We are there, with "Start!" at the Gershwin Hotel in New York, between the exhibition of Emptiness by Yves Klein in 1958 at Iris Clert Gallery in Paris, and the audition pieces for the Royal Academy of Painting, at the limit between two exhibitions that are diametrically opposed. Indeed, "Start!", which is inaugurating the collaboration of Modern Culture and its curator Barry Neuman with the Gershwin Hotel, aims to examine the role of the contemporary painted wall mural.
The walls of the tiny exhibition space adjoining at the hip and budget hotel on 27th Street have been left to three artists or collaborative groups: Art Club 2000, Anna Sew Hoy et Oliver Vernon. The first group makes itself known by a monumental reproduction of the show curator Barry Neuman's signature. They support - if that support is still needed - the prevalent position that the curator enjoys today. Much more than an organizer, the curator has become a sort of chief artist, whose signature alone can constitute a work of art. But any interpretation that is too theoretical would fail to take into account Art Club 2000's sense of humor - the nature of their undertaking was kept from Neuman, who only discovered the surprise of "Untitled (Barry Neuman)" with the rest of the public on the day of the opening. In this way, Art Club 2000 has returned to Warhol's 15 minutes of fame. For Barry Neuman, who is now a part of the Gershwin Hotel's décor, the 15 minutes will last at least as long as his first exhibition here. It will no longer be possible to ingore the fact that he is the director of the new exhibition space.
For Oliver Vernon, notorious DJ from the Brooklyn art scene, this is his first gallery exhibition. His all-over, half-rococo, half-graph, brings a part of his residential borough to the island.
Young expat New Zealander Anna Sew Hoy's work consists of two figurative pieces: "Messed", a flattened cyclist, and "Dunx", a figure that appears partly on the north wall of the gallery and partly on an adjoining column. This is where the image of Emptiness intervenes more acutely. What is interesting about "Dunx" is not so much the pictoral qualities of Sew Hoy's work, but rather the interval between the wall and the column, that which goes unsaid in a painting that attempts effacement. The disappearance of the gesture gives way to a projection of the mind. The exhibition thus gives certain elements of an answer to the question of what mural painting is today, while denying painting in favor of the wall and matter in favor of the motif.
In considering the propositions of the three artists, we must admit that the hand of the painter is no longer at the center of the problem. Much more than in front of wall paintings, we are in front of wall printings, or wall projections. Is the light pixelization of Neuman's signature by Art Club 2000 an illusion of the mind? One could wager no, because the wall, in the realization of this work, actually serves as a screen.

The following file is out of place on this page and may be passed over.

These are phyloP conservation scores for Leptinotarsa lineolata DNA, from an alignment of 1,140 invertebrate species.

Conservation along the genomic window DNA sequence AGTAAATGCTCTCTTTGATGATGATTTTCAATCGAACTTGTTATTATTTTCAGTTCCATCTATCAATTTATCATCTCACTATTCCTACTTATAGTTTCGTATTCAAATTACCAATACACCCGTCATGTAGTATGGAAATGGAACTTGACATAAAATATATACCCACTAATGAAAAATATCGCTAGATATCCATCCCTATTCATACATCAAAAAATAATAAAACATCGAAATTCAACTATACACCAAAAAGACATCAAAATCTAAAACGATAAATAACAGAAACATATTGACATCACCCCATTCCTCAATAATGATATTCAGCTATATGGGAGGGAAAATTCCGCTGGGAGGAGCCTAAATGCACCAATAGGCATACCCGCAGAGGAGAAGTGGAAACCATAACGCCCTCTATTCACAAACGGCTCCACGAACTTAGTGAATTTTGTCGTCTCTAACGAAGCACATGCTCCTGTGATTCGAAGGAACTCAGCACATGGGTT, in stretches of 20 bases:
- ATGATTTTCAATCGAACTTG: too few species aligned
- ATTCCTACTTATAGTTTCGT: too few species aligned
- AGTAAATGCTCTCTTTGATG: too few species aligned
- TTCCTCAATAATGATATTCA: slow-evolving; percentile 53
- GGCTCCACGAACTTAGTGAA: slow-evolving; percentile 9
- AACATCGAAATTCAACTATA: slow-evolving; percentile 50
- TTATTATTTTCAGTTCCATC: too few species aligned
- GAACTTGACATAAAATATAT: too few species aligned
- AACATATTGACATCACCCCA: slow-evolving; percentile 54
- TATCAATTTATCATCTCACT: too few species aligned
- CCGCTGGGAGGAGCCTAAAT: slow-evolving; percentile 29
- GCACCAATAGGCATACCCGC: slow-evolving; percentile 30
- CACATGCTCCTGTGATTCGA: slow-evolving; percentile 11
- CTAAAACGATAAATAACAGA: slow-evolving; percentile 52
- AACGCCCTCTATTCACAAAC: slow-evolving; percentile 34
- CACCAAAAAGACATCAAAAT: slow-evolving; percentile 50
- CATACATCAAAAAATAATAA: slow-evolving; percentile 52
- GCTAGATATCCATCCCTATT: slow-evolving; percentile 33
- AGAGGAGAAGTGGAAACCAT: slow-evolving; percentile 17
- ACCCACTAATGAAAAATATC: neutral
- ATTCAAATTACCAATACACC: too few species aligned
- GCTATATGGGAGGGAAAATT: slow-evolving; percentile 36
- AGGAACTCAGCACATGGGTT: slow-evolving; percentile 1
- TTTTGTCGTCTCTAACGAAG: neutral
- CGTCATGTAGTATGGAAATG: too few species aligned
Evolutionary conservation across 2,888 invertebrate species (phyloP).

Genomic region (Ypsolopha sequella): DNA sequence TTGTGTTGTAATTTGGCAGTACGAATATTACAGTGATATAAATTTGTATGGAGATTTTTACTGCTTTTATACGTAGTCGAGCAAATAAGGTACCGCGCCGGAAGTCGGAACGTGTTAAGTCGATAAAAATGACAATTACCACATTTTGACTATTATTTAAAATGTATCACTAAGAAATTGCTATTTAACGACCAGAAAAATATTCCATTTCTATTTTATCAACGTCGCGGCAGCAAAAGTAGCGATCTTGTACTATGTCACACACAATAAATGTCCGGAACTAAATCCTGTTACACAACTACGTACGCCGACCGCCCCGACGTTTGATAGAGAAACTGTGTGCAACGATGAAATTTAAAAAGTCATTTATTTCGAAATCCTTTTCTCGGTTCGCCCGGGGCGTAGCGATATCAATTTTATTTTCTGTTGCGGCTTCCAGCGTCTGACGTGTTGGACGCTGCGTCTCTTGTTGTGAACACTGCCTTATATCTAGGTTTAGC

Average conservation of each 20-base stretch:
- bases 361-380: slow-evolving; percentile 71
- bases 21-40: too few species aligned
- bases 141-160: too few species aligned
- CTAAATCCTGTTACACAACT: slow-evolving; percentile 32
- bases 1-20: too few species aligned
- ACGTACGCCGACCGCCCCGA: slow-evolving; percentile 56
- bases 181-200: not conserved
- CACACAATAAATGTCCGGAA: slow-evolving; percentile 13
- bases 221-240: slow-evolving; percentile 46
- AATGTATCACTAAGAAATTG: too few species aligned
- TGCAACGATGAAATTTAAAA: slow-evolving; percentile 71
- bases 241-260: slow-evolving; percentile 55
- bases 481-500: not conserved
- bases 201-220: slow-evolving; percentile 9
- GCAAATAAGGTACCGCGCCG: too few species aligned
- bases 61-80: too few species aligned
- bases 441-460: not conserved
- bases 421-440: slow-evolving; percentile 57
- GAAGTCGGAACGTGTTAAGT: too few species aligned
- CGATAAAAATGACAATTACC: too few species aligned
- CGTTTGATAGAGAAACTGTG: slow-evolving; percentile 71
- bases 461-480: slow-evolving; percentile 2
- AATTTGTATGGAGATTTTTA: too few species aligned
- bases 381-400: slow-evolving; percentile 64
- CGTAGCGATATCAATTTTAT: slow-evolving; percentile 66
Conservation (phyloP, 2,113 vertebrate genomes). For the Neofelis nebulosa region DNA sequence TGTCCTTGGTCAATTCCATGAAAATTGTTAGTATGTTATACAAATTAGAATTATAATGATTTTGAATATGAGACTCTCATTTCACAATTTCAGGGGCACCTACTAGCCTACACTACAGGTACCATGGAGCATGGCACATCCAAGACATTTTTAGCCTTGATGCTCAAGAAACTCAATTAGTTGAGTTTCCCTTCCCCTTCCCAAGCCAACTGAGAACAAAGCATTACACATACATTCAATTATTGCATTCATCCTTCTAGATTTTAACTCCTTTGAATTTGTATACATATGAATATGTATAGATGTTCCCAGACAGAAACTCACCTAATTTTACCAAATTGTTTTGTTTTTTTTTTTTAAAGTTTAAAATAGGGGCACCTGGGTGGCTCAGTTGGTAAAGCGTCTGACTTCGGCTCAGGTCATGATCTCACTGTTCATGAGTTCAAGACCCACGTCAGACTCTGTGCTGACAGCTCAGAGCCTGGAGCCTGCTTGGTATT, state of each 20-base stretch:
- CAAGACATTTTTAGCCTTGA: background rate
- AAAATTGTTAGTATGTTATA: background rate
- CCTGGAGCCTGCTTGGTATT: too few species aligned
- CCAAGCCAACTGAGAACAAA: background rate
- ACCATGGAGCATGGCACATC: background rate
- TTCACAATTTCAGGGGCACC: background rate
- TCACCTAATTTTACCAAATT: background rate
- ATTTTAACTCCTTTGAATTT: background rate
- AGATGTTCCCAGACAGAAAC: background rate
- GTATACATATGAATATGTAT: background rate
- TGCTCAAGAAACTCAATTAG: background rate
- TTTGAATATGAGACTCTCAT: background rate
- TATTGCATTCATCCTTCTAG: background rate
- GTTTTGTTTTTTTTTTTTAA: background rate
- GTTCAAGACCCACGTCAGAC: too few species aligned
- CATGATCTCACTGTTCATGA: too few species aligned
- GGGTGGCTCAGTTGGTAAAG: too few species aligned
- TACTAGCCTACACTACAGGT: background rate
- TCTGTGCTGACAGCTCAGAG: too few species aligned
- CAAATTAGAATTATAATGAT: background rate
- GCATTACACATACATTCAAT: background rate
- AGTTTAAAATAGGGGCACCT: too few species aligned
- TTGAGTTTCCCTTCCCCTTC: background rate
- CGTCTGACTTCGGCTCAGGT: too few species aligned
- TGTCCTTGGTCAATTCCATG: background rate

Just as with Anna Sew Hoy's painting, the multiplication of points of view on the same subject and the superimposition of two motifs are a witness to the translation in painting of something other than painting: a vision that belongs to the screen generation. The psychedelic nature that Oliver Vernon strives for in his painting takes us back once again to a work where the idea dominates over realization. A sign of the times, when Basquiat affirmed not so long ago from the other side of Houston street that his work had nothing to do with graffiti: "It's painting and it always was." His painting, born in the streets, was a throwback to what remains of abstract expressionism, thus to the importance of the gesture. The mural painting that Modern Culture at the Gershwin Hotel is displaying admits more of a link with the computer screen than with Basquiat's brush.
We would no more search for the paternity of this exhibition in the first manifestations in the last 60s in France of B.M.P.T. (Buren, Mosset, Parmentier, Toroni) and in in situ conceptual works than in a last radiance of a New York school of painting. It is symptomatic that an exhibition that must call upon works in situ be in this way infused with a high-tech esthetic by low-tech means. Still, Barry Neuman's first curatorial undertaking at the Gershwin Hotel demonstrates his ability to catalyse the modern culture so dear to him. The 27th street site will undoubtedly become an invaluable space for experimentation.
(Translation: April Julich)
Practical informations: "Start!" - wall paintings by Art Club 2000, Anna Sew Hoy, Oliver Vernon (curator: Barry Neuman), Modern Culture at The Gershwin Hotel, June 16-July 26. 3 East 27th Street, New York, New York 10016, tel. +1 212 213 8289, www.bway.net/~modcult .
Christophe Perez is a writer (or journalist) living in Paris.